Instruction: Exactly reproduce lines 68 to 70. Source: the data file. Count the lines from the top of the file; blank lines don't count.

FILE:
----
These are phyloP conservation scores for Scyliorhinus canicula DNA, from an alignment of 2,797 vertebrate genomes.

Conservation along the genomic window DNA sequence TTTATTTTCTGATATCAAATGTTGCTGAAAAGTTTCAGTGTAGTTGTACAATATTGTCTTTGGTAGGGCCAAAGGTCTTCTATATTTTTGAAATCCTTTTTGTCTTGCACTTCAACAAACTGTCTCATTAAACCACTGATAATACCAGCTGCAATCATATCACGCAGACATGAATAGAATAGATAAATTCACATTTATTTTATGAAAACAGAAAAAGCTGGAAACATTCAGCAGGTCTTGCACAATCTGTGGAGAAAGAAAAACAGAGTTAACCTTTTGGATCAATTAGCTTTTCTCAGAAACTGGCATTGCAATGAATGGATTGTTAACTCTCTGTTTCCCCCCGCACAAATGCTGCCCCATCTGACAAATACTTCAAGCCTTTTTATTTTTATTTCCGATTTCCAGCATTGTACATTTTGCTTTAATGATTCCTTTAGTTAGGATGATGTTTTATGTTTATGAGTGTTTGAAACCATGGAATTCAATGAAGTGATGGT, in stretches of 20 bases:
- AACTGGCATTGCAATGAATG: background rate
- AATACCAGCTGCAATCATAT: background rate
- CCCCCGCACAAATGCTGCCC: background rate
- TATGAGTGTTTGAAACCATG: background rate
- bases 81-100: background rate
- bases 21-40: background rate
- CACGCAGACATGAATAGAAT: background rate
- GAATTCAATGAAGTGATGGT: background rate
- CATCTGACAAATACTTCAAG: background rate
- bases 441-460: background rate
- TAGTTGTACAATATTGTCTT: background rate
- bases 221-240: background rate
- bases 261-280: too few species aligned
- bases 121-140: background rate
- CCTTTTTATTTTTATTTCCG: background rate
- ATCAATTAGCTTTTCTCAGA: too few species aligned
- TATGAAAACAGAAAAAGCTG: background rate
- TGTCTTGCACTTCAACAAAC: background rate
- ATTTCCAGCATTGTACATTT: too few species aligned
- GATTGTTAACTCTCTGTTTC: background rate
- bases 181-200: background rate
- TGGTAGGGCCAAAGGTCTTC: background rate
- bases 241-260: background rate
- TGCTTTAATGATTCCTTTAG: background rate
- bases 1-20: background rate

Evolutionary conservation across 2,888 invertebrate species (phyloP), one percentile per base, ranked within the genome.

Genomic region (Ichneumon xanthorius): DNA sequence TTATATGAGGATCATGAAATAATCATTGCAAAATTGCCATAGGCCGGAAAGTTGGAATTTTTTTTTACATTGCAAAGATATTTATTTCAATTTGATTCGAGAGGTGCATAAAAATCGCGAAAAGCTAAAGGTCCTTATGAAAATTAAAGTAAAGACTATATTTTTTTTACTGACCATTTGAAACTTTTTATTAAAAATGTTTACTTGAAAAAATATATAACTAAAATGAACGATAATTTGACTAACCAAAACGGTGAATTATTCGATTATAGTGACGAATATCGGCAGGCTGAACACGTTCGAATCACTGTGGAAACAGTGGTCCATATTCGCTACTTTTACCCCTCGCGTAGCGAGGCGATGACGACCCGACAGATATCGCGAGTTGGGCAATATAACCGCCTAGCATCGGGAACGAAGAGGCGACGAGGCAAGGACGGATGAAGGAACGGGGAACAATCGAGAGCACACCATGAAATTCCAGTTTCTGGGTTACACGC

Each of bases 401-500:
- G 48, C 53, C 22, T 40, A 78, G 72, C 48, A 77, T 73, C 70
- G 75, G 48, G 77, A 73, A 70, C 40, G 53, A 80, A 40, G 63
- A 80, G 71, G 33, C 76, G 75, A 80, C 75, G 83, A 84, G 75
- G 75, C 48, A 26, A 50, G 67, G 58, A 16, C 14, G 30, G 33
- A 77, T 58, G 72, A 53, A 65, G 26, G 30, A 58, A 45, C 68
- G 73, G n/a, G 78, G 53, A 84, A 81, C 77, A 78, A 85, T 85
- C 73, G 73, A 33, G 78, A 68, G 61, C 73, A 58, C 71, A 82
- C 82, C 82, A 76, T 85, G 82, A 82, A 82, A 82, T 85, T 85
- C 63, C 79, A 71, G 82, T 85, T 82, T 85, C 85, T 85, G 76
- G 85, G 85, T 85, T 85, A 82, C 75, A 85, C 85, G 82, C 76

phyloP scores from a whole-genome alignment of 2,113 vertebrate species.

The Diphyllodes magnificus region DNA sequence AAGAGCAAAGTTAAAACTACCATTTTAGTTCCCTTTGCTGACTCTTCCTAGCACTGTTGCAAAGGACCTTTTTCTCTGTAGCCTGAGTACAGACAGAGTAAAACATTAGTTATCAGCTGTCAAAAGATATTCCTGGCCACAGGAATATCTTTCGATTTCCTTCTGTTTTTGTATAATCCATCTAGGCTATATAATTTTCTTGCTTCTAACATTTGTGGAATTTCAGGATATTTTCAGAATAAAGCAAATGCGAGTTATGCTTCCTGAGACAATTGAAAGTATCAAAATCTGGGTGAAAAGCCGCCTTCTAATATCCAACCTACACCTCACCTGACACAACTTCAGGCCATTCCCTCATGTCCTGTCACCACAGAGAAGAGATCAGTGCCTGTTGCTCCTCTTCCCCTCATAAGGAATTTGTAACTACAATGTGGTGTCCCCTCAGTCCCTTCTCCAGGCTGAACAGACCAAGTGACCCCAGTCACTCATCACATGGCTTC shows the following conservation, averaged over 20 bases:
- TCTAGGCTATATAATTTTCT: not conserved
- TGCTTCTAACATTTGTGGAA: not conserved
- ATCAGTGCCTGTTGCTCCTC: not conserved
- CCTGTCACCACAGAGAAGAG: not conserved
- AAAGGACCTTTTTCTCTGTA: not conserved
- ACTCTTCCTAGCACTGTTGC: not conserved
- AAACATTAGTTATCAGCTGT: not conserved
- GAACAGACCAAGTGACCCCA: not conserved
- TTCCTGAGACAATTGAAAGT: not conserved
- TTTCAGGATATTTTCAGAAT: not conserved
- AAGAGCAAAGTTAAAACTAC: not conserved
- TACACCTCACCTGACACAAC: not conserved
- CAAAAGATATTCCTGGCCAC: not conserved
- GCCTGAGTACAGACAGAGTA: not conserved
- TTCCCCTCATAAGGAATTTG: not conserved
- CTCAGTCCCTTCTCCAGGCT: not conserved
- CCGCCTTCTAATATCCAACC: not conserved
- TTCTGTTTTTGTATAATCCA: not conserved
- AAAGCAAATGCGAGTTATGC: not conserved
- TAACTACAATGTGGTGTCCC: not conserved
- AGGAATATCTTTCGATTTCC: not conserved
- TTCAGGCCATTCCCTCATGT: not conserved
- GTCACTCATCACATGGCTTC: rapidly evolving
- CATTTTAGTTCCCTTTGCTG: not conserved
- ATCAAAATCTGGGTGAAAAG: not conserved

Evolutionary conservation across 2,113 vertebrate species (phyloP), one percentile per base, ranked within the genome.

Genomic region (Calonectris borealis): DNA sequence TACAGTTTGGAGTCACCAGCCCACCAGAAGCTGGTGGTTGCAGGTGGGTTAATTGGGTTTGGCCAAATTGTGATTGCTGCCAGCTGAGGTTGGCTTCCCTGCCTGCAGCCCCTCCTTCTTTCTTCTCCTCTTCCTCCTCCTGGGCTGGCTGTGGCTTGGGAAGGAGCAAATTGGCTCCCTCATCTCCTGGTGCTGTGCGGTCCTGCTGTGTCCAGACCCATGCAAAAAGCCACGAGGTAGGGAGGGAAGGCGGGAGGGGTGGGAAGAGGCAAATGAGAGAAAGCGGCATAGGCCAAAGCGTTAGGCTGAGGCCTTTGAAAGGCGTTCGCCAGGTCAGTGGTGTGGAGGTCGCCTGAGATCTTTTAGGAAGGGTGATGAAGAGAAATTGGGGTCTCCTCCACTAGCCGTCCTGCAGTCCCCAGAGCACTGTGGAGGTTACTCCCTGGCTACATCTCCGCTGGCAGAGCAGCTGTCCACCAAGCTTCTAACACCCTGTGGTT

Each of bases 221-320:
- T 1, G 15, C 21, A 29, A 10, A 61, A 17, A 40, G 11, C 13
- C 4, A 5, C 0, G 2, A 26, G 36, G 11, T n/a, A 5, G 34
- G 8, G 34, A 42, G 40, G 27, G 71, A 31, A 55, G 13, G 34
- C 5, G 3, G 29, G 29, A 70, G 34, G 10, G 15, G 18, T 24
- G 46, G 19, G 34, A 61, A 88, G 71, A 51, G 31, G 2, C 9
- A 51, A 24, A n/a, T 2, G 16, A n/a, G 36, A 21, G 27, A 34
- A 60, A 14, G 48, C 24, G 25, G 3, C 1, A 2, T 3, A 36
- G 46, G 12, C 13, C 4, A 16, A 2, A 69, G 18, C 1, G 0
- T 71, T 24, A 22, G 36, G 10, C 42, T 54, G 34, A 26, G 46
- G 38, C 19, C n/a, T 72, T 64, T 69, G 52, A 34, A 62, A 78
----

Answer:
Evolutionary conservation across 2,113 vertebrate species (phyloP), one percentile per base, ranked within the genome.

Genomic region (Calonectris borealis): DNA sequence TACAGTTTGGAGTCACCAGCCCACCAGAAGCTGGTGGTTGCAGGTGGGTTAATTGGGTTTGGCCAAATTGTGATTGCTGCCAGCTGAGGTTGGCTTCCCTGCCTGCAGCCCCTCCTTCTTTCTTCTCCTCTTCCTCCTCCTGGGCTGGCTGTGGCTTGGGAAGGAGCAAATTGGCTCCCTCATCTCCTGGTGCTGTGCGGTCCTGCTGTGTCCAGACCCATGCAAAAAGCCACGAGGTAGGGAGGGAAGGCGGGAGGGGTGGGAAGAGGCAAATGAGAGAAAGCGGCATAGGCCAAAGCGTTAGGCTGAGGCCTTTGAAAGGCGTTCGCCAGGTCAGTGGTGTGGAGGTCGCCTGAGATCTTTTAGGAAGGGTGATGAAGAGAAATTGGGGTCTCCTCCACTAGCCGTCCTGCAGTCCCCAGAGCACTGTGGAGGTTACTCCCTGGCTACATCTCCGCTGGCAGAGCAGCTGTCCACCAAGCTTCTAACACCCTGTGGTT

Each of bases 221-320: